Happy Birthday To Me (And Us All)!
By Stephen Swalsky, PactUS Expert
Every production professional can tell the story of when they wanted to include “Happy Birthday to You” in a production only to be told that they needed to lose it due to unexpected and unbudgeted licensing costs. Often this led to disbelief. How could the world’s most popular song, one assumed to be as old and as commonplace as “Amazing Grace" or “The Itsy Bitsy Spider”, etc. not be in the public domain and free for use?
Good news for all those celebrants and production houses. Now, you are indeed free to include the music and/or lyrics of this hoary old chestnut in your project as you see fit. A recent lawsuit against defendants, Warner/Chappell Music Inc. and Summy-Birchard Inc., and subsequent settlement has effectively settled that the defendants did NOT have a valid copyright to the lyrics to the song "Happy Birthday to You".
Until recently, Warner/Chappell Music unfailingly clamped down and demanded royalties from anyone who wanted to sing or play “Happy Birthday to You” WITH the lyrics in any type of commercial enterprise from large screen to small screen to dinner theatre (the music itself as a stand-alone has long been part of the public domain). Even restaurants were not immune which is why your local family-friendly chain restaurant had their own unique version of the song to avoid the reach of Warner/Chappell and subsequent toll. There were about two million reasons per year for Warner/Chappell to aggressively maintain that they did have a valid copyright in the song.
An Arduous Copyright Battle
Such a simple little song has an incredibly complex backstory. The saga starts over 120 years ago when the Hill Sisters of Kentucky, Patty and Mildred, composed a basic eight-note ditty entitled “Good Morning to All” for the students of Patty’s kindergarten class. The song quickly gained in popularity, likely due to its simplicity and catchy melody, and found its way in to several different singalong songbooks and publications. Flash forward to 1935 when a publisher of one of the songbooks, Clayton F. Summy Co., filed for copyright of both the music and the lyrics of “Happy Birthday to You”. The rights and holdings of Clayton F. Summy Co. went through several transfers until it was finally acquired by Warner/Chappell in 1988 through their purchase of Birchtree Ltd. for $25 million. The Happy Birthday copyright alone made this a bargain, as it is likely that Warner/Chappell brought in excess of $50 million in licensing of this song during the life of its ownership. Lest one think that Warner is a complete “black hat” in this situation, they have been donating 1/3 of the Happy Birthday licensing profits to a charity of the Hill family, the Association for Childhood Education International, which provides funding for children’s education, likely to the tune of $16 million since 1988.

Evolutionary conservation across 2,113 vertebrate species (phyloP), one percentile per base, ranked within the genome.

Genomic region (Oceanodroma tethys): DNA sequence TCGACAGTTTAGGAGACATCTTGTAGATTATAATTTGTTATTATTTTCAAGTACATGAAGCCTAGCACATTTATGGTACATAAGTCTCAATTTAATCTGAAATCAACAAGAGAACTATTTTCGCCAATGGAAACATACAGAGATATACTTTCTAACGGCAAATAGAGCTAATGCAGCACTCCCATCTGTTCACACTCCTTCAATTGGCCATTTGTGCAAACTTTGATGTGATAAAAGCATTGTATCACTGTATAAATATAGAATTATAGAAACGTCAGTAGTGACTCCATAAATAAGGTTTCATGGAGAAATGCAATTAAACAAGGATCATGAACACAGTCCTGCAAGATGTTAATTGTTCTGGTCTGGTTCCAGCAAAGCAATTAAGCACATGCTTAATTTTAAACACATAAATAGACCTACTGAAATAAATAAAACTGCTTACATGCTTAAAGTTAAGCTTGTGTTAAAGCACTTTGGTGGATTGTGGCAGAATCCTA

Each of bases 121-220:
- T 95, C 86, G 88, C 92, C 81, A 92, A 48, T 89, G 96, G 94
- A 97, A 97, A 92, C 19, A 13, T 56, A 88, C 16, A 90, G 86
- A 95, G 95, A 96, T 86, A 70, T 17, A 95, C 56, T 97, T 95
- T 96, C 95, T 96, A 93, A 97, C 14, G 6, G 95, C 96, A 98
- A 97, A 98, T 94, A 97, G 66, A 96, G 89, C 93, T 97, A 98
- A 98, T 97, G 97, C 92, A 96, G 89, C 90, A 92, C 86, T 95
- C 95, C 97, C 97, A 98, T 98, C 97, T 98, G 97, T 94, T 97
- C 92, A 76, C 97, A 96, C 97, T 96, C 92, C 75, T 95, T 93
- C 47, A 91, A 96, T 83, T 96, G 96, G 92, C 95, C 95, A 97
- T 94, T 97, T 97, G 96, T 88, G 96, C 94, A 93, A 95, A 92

Kudos to filmmaker Jennifer Nelson and her Good Morning to You Productions for taking on what was often assumed to be a very difficult and cost-prohibitive fight. Nelson, who was creating a documentary about the genesis of the song, was appalled that Warner/Chappell was going to charge her $1,500 for the use of the lyrics. She brought suit. At the core of her legal action, the Federal court had to determine whether Warner/Chappell was correct in its assertion that the 1935 copyright was still valid and that it owned the rights to the "Happy Birthday" lyrics. Federal court judge George King disagreed with Warner/Chapel’s position and ruled that they never held a valid copyright because Clayton F. Summy Co., who had filed for copyright back in 1935 itself never had the copyright to transfer.
It should be noted that Judge King said that The Summy Co., the publisher that originally filed for copyright on “Happy Birthday”, only had a claim to the specific arrangement of music used for the song — not the combination of lyrics and music. It should also be noted that the copyright in the arrangement of the music itself, separate from the lyrics, entered the public domain a long time ago. All the court ruled was that Warner/Chappell didn’t hold a valid claim to the song — it didn’t explicitly rule that no one has one. Sure, some unknown third party could magically materialize to claim the song lyrics as theirs, but realistically, this is not likely to occur. The prevailing wisdom is that the song is, for all intents and purposes, in the public domain or, at worst, an “orphan work,” one that is still covered by copyright, but whose owner is unknown (and will probably remain that way).
With the passing of over 120 years and multiple lawsuits and intense judicial scrutiny along the way since the song’s purported creation, it is pretty safe to assume that it is likely nil that someone will be able to bring a legitimate claim. Regardless, it’s pretty astounding that it has taken almost 70 years after the death of the last Hill sister in 1946 for the ownership chain to be ultimately determined. It shall also be interesting to see if a flood of lawsuits materialize against Warner/Chappell from those who previously paid for the use of Happy Birthday and now seek recompense.
Ultimately, what this means for you as the producer and production company is that you have the absolute creative freedom that you need to include the tune and the words of Happy Birthday in your production without requiring your clearance department to expend time, energy and crucial budget funds that could be spent elsewhere in securing a quote and negotiating a license from Warner-Chappell (and risking a possible rejection and pricey last-minute edit of your project). If you want “Happy Birthday to You” in your production, go for it! Just don’t expect to be able to use “Birthday” by The Beatles without ponying up a substantial license fee!